Top 5 Foods To Avoid If You Have High Blood Pressure

by DailyHealthPost Editorial

High blood pressure, often called the “silent killer,” affects 30% of people around the world. It is the top risk factor for heart disease, the number one cause of death in developed countries.

Top 5 Foods to AVOID if You Have High Blood Pressure

High blood pressure is “silent”, because it can cause damage to your body for years without any noticeable symptoms, increasing the risk of heart attack, stroke, kidney disease, and dementia.

Unfortunately, more than half of people with high blood pressure, struggle to control it effectively, often because they do not know which foods to avoid.


In today’s video, we’ll go over five types of common foods you should avoid, IF you have high blood pressure, or hypertension. This means, your blood pressure reading is consistently 140 over 90 millimeters of mercury, or higher.

These delicious foods are laden with added sugar, salt, vegetable oils, and other additives, that can harm your arteries, causing them to narrow, stiffen, and weaken, which can make your hypertension worse.

Salt is well known for increasing blood pressure – especially in people with already high levels. But sugar is also a major contributor to high blood pressure, and is a leading cause of it.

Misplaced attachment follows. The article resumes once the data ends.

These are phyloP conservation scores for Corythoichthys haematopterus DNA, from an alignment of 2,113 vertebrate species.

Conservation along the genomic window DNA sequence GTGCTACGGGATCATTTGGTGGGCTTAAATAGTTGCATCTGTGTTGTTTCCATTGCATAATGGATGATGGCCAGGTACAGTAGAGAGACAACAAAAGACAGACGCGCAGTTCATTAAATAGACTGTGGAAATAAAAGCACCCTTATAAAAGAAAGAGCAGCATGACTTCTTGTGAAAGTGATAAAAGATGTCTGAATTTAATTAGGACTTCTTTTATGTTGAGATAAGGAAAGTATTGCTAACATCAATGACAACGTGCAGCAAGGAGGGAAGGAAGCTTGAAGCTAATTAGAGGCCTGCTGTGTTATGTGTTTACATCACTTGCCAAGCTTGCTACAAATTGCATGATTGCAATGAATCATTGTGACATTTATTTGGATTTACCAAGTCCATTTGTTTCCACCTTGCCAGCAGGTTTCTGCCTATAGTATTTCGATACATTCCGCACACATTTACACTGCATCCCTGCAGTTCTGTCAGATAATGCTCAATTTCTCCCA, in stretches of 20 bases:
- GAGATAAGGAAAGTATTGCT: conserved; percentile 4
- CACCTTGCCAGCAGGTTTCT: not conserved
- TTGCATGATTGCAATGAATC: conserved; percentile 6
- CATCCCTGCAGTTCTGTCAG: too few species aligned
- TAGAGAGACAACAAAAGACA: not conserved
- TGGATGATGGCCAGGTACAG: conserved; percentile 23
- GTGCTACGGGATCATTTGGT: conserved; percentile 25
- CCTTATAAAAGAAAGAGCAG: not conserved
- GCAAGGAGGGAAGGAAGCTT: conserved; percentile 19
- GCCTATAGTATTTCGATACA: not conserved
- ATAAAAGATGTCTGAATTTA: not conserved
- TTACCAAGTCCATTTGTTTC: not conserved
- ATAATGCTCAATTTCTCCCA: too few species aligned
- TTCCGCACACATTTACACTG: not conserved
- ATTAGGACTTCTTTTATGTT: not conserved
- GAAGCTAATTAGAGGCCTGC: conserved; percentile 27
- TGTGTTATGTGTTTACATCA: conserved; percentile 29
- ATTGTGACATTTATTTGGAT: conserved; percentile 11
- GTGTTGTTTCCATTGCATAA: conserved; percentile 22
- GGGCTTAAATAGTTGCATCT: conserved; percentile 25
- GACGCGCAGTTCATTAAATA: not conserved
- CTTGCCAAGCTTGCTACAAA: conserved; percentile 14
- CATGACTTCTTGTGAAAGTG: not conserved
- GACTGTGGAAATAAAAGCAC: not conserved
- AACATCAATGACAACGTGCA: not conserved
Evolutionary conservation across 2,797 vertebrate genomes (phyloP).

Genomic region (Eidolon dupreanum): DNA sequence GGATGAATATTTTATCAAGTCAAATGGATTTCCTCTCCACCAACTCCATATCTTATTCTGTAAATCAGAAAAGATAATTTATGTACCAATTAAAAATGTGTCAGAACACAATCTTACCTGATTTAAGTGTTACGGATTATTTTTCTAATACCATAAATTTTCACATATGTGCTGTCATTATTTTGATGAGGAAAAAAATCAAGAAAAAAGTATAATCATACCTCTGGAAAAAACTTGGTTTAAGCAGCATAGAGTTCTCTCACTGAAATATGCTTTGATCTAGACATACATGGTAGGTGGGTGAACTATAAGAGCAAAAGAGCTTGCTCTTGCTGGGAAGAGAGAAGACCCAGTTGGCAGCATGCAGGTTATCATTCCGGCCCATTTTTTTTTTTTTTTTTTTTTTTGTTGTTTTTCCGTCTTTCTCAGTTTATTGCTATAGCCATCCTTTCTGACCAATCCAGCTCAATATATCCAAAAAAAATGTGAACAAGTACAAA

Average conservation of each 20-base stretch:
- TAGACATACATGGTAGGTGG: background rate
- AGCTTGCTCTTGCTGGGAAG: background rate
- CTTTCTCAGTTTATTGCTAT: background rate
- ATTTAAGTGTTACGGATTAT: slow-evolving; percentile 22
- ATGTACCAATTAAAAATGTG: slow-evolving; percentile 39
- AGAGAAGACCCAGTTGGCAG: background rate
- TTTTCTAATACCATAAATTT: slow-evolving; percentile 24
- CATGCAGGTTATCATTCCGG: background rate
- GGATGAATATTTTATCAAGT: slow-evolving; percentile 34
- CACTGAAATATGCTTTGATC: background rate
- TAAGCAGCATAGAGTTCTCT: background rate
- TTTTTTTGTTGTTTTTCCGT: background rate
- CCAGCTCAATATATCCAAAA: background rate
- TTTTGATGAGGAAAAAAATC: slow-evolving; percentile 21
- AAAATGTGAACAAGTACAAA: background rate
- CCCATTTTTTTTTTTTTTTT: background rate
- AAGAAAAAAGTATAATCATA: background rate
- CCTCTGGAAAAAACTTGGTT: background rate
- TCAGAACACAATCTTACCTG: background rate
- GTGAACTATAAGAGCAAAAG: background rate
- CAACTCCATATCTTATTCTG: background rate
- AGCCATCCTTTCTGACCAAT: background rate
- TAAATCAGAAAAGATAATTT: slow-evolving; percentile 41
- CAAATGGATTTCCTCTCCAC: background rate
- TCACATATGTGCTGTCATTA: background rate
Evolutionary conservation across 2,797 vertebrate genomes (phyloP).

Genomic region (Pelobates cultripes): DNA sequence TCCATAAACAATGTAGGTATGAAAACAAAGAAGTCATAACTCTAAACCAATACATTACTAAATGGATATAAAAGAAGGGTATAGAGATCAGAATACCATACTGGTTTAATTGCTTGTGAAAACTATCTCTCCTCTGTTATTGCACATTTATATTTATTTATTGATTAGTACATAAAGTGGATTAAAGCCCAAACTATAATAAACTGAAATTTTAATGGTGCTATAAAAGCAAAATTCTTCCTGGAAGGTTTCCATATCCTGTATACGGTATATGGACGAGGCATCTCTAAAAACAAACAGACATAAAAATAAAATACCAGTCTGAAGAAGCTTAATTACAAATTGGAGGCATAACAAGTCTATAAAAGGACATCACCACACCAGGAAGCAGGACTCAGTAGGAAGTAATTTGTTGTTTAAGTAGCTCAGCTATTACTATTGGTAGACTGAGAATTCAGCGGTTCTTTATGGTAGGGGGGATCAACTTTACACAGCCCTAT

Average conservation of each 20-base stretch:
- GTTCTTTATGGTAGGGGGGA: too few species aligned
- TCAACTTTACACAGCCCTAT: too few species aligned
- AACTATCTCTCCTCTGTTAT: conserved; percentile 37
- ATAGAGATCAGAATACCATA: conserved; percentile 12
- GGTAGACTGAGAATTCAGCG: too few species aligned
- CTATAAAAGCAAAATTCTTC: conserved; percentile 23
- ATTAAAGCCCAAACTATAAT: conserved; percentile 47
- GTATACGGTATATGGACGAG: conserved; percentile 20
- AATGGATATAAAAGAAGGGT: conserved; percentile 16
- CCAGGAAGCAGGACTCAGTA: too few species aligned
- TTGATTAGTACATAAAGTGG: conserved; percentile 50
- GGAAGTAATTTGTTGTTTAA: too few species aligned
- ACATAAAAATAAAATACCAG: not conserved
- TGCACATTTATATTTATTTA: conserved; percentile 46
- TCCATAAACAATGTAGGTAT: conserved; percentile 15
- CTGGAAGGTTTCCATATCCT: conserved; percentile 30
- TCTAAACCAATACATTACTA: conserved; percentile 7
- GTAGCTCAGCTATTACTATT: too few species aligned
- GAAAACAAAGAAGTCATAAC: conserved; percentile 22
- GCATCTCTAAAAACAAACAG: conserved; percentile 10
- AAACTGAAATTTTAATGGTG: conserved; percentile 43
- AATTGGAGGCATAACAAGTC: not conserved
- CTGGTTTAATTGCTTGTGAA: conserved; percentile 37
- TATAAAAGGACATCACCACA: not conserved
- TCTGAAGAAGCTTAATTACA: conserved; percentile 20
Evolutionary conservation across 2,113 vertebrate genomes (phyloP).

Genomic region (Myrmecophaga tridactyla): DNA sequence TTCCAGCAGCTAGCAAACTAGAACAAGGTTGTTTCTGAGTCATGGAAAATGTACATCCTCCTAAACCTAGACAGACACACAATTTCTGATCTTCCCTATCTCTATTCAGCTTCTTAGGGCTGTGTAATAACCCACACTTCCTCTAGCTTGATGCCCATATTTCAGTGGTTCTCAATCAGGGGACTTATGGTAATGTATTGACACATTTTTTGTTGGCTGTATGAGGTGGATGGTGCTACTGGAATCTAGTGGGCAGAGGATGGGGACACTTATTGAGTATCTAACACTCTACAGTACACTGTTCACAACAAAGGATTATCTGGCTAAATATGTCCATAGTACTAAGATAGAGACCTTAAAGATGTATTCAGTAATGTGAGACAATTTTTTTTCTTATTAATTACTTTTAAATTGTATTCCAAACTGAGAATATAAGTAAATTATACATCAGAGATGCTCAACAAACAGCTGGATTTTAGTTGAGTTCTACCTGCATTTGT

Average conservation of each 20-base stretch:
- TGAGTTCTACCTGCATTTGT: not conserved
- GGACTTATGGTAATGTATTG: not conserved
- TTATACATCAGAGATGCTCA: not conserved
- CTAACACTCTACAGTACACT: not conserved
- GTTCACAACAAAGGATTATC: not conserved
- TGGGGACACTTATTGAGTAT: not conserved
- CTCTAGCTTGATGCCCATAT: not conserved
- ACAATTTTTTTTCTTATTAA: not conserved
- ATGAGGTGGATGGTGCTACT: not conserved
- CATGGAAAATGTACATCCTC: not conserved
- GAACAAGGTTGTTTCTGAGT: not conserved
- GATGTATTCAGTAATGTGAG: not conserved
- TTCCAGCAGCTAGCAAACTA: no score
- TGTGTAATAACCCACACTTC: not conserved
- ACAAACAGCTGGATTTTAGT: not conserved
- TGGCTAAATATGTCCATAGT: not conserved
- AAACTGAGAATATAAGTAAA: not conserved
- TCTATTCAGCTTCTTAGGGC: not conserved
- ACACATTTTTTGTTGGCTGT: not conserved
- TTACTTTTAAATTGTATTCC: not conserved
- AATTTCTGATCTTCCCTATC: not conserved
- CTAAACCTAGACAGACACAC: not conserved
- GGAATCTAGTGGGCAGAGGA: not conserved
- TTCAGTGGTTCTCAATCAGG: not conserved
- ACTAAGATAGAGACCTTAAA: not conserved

If you or someone you care about has high blood pressure, it’s important to pay attention to this list of foods, so keep watching till the end.

First, let’s talk about salt. Number Five is, “High Added-Sodium Foods.”

If you are living with hypertension, avoid getting too much sodium in your diet, AND choose the right type of salt.

Salt and sodium are not the same; salt is composed of 40% sodium, and 60% chloride in its chemical makeup.


Too much sodium leads to water retention, which raises your blood pressure, and potentially increases the risk of heart attack and stroke.

Certain groups, such as people with high blood pressure, diabetes, kidney disease, older adults, and African Americans, are particularly sensitive to the blood pressure-raising effects of sodium.

However, it’s important NOT to go too far in the other direction, and get too little sodium.

Your body needs a moderate amount of sodium to regulate fluid balance, nerve function, and muscle contraction, so a healthy intake is important.

The American Heart Association recommends limiting sodium intake to less than 2,300 milligrams per day for most people, with an ideal limit of no more than 1,500 milligrams per day for those with high blood pressure.

This recommendation is based on the fact that many Americans consume far too much sodium – around 3,500 milligrams daily, with nearly 70% coming from processed, or restaurant foods.


In contrast, people in countries like China, get up to 75% of their sodium from adding salt in the process of cooking.